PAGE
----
0n December 22, 2008 a 'storage pond' dam broke in Harriman, TN flooding the Tennessee River Valley with over 5.4 million cubic yards of coal ash sludge. What wasn't known at the time of this man-made disaster is how many more Coal Ash dump sites exist in the U.S.A. Thanks to a Freedom of Information Act request by the Environmental Integrity Project, Earthjustice and the Sierra Club the EPA released a list of 584 coal ash dump sites across the country. 35 states, including New Mexico, have coal ash dumps containing arsenic, lead, mercury and other toxins.
What: 1st International IFOAM Conference on Organic Animal and Plant Breeding Where: Santa Fe Convention Center, Sante Fe, NM, USA When: August 25-28, 2009
The Conference Opening Ceremony and Reception on Tuesday, Aug. 25 at 7 pm, are open to the public at $10 per person. Keynote speakers include New Mexico Agriculture Secretary Miley Gonzalez and Indian food activist Vandana Shiva.
For a state with so much solar potential, New Mexico has realized very little actual solar power. PNM (the major electrical utility in NM) currently has about 1.4 megawatts of solar PV capacity, almost all of which is owned by individual customers. PNM owns two solar facilities, a 25kW solar PV system located in Algodones and a 5kW system in Aztec. With so little solar photovoltaic power in place, PNM's most recent proposal to limit privately-owned, grid-tied solar PV systems has the Renewable Energy Industry Association of New Mexico (REIA-NM) concerned.
What: Native Plant Day, promoted by the Native Plant Society of New Mexico. When: All day Saturday, August 15th Where: Agua Fría Nursery, Payne's Nurseries, Santa Fe Greenhouses, and Plants of the Southwest
Fairtrade, 100% Organic, All Natural, Salmon Safe, CSA Sustainable Forest Management. All of those sound great and are the sort of labels that many of us look for on the food and other products we buy. But, what do all of those labels REALLY mean? Food labeled USDA Organic is produced without using most conventional pesticides; fertilizers made with synthetic ingredients or sewage sludge; bioengineering; or ionizing radiation. On the other hand, a, 'All Natural' label doesn't mean much at all.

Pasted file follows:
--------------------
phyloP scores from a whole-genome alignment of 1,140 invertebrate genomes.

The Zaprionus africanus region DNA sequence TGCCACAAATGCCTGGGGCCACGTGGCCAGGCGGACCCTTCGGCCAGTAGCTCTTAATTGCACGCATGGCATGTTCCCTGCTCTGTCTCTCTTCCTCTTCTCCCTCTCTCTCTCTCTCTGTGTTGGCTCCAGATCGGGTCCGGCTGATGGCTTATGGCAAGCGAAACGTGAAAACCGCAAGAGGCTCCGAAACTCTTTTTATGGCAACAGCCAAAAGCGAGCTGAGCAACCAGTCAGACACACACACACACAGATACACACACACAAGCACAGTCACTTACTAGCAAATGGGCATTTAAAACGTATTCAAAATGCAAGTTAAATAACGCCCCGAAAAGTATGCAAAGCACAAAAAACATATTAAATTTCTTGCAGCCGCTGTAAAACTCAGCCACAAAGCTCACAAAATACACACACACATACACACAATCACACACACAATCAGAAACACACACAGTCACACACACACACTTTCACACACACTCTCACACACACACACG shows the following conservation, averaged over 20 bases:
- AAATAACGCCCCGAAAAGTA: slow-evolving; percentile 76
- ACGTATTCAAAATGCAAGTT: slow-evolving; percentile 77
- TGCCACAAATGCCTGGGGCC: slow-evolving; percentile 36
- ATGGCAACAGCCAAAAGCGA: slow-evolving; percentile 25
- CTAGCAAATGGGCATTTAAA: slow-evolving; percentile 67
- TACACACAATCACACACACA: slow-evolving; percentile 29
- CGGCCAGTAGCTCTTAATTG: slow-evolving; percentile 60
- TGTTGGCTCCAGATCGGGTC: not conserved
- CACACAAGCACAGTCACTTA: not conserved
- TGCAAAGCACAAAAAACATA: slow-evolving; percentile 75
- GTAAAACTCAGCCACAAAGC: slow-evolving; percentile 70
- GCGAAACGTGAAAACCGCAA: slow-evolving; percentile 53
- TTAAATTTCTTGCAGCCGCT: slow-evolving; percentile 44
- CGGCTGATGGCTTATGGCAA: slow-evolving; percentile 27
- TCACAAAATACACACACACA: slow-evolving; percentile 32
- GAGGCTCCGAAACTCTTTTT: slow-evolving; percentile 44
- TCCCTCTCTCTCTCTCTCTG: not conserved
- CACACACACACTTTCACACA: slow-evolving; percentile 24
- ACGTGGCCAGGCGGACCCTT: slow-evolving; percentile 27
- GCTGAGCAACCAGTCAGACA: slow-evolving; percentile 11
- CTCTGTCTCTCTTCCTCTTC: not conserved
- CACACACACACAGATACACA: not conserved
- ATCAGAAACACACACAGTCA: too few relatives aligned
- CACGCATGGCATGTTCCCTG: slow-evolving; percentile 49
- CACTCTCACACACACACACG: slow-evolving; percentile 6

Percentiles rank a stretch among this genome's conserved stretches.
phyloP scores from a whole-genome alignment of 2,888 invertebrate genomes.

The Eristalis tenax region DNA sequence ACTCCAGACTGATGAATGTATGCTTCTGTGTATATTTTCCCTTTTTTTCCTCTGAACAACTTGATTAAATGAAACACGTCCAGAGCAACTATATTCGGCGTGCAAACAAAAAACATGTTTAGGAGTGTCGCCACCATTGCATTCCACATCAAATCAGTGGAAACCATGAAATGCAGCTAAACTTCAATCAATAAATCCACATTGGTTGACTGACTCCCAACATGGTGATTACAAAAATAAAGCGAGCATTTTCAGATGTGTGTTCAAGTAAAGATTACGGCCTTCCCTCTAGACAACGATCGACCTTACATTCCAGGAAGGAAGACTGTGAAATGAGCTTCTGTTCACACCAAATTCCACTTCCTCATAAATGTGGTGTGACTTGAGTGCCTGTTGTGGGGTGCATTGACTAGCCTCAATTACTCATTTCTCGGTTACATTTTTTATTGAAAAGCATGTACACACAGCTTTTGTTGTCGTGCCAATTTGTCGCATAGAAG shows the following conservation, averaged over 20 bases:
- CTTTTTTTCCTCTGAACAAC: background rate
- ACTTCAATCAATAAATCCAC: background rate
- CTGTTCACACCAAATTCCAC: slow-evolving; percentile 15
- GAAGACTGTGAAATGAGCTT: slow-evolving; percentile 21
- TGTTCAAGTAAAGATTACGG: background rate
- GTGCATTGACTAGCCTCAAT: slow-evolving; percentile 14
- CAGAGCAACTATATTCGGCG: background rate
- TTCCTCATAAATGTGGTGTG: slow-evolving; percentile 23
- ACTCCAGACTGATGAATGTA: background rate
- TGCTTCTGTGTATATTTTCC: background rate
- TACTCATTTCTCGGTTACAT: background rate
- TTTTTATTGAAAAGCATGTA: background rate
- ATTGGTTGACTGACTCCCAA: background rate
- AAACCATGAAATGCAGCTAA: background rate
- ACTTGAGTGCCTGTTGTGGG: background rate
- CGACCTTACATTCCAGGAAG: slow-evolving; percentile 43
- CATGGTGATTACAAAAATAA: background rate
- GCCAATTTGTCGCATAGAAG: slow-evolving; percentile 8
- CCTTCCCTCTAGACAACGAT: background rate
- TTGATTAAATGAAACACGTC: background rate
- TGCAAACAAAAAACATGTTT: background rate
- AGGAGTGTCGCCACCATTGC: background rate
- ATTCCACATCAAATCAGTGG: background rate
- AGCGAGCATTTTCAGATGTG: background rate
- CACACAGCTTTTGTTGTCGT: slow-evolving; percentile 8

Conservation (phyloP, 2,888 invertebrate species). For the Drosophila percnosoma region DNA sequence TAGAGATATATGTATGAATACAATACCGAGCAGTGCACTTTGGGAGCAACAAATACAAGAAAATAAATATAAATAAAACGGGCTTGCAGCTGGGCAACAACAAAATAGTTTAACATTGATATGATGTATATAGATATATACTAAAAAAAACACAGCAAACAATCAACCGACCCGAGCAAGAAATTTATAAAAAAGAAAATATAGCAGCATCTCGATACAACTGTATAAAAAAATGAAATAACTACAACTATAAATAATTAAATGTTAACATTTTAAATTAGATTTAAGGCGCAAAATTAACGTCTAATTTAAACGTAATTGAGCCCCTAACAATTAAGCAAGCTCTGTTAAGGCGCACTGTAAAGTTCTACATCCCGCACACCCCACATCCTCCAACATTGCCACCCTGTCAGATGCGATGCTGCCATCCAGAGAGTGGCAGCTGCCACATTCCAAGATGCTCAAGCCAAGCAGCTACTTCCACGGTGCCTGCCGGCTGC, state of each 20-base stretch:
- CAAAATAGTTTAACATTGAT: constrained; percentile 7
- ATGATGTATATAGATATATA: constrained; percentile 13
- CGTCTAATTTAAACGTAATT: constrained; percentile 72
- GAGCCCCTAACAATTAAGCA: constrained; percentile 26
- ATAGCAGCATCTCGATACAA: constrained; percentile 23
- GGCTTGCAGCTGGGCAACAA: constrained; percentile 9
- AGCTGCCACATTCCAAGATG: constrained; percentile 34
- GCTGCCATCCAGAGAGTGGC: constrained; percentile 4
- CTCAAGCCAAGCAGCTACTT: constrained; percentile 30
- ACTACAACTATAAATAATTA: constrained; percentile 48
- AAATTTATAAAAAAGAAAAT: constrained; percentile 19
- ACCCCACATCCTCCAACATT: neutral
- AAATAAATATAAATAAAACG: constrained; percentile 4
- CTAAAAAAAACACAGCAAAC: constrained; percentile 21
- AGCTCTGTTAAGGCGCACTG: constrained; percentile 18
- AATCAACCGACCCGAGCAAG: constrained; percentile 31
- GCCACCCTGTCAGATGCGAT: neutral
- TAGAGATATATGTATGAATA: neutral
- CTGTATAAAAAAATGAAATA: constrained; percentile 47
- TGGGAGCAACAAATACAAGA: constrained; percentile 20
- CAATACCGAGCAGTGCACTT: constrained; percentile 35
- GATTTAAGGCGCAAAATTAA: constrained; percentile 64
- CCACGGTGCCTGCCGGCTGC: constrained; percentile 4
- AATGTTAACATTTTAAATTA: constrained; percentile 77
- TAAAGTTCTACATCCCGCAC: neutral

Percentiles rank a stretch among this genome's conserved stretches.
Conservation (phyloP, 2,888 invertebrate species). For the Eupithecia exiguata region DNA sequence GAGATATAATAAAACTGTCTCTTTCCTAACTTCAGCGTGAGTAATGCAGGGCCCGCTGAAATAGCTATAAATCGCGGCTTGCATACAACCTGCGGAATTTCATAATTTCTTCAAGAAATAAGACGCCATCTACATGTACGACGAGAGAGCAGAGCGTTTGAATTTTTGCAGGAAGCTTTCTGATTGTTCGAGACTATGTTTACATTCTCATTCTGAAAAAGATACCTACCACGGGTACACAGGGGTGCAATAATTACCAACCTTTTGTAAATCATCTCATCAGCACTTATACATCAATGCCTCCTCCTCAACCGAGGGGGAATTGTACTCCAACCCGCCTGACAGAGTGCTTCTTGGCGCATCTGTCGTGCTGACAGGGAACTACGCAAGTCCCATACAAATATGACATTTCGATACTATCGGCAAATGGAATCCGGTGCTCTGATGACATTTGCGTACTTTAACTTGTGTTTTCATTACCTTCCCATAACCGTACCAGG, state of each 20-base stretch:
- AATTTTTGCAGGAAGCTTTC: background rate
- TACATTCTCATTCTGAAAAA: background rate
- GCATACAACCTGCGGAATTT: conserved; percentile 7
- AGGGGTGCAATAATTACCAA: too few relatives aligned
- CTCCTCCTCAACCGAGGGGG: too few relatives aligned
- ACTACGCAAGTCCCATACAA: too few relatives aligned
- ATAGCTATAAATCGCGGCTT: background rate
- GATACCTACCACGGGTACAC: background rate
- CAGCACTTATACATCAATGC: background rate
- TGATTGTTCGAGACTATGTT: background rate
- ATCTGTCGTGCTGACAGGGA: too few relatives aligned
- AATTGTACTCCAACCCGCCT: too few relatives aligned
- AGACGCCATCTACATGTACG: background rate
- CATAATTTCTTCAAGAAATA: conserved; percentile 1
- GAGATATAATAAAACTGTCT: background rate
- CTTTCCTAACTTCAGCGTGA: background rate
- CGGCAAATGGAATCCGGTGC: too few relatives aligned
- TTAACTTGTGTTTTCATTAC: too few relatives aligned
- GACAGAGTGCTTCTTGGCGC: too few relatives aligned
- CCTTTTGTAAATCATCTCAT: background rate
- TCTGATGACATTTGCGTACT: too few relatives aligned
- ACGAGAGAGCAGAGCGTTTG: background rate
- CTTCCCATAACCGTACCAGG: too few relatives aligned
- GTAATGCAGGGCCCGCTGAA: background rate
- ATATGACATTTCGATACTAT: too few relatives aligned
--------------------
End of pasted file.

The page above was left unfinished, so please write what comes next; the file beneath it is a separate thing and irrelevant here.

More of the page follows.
Could New Mexico be on the path of a new High-Speed Rail Corridor running from Texas to Colorado? Imagine being able to take a bullet train from El Paso, TX north to Denver, CO with stops in between at Albuquerque, Santa Fe, and Colorado Springs. You could catch a dedicated, high-speed passenger train instead of spending hours driving by car or trying to book a flight that doesn't connect through Phoenix, Dallas or even further away.
Colorado has just begun a new program to allow rainwater harvesting. Strangely enough, due to the complexities of Colorado's water laws, it had been illegal to catch and hold the rain that fell on your roof! On June 2, Colorado Governor Bill Ritter signed the rain water collection bill into law. While there are many restrictions as to who can harvest the rain in Colorado, it is definitely a good step towards sustainability. Congratulations Colorado, starting July 1st you will no longer have to hide your rain barrels! Next, we have to work on Utah.
Ever wonder what is REALLY in your water? If you drink water from a private well, you should test that water to find out. Santa Fe County, the New Mexico Environment Department (NMED), the City of Santa Fe, Los Alamos National Laboratory (LANL), and the Good Water Company to jointly test private domestic water wells June 23 through 25 at no charge to residents or owners. Water tests will include field and laboratory analyses for approximately 50 chemical parameters, including nitrate, fluoride, heavy metals including uranium, and organic vapor such as from gasoline and degreasing solvent.
If the individual and idiosyncratic people of Santa Fe have a universal sport, it is hiking. Trail hiking is the simplest and most direct way to explore the mountains and arroyos that surround The City Different. Of course, A Walk in the Woods is also a superb way to escape (often with your dog) the paved confines of the city. Conveniently, you can celebrate America's 200,000 miles of trails (with a friend) this Saturday, June 6, 2009 at a National Trails Day celebration.